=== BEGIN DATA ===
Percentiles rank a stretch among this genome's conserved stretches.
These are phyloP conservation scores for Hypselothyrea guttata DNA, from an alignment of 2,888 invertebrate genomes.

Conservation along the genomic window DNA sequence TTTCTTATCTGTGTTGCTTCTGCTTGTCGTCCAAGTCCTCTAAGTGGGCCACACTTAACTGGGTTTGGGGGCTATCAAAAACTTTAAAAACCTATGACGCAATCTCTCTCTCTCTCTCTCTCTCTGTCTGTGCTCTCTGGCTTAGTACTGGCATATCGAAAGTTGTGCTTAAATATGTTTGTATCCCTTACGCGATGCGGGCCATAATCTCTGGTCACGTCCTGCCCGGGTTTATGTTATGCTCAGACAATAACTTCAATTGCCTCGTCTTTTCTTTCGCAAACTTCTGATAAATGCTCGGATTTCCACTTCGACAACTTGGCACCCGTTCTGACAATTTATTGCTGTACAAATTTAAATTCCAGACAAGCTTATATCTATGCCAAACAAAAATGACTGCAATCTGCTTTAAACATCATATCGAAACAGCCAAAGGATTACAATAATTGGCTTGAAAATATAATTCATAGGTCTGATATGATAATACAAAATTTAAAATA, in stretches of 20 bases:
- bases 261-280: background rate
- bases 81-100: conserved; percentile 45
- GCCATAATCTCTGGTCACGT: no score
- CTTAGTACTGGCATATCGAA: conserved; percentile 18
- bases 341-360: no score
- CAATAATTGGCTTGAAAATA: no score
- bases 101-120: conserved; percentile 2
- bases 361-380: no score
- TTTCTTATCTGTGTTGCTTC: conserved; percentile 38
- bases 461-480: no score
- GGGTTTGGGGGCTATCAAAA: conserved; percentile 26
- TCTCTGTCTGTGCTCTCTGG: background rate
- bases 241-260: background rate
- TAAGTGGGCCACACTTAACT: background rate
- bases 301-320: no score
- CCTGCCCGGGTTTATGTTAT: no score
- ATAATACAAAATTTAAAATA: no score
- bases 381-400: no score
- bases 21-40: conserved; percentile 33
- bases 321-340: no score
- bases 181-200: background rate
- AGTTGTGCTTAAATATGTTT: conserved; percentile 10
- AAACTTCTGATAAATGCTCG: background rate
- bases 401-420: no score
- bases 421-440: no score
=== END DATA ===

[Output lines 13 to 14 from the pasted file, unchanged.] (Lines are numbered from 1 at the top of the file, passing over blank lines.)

- bases 461-480: no score
- GGGTTTGGGGGCTATCAAAA: conserved; percentile 26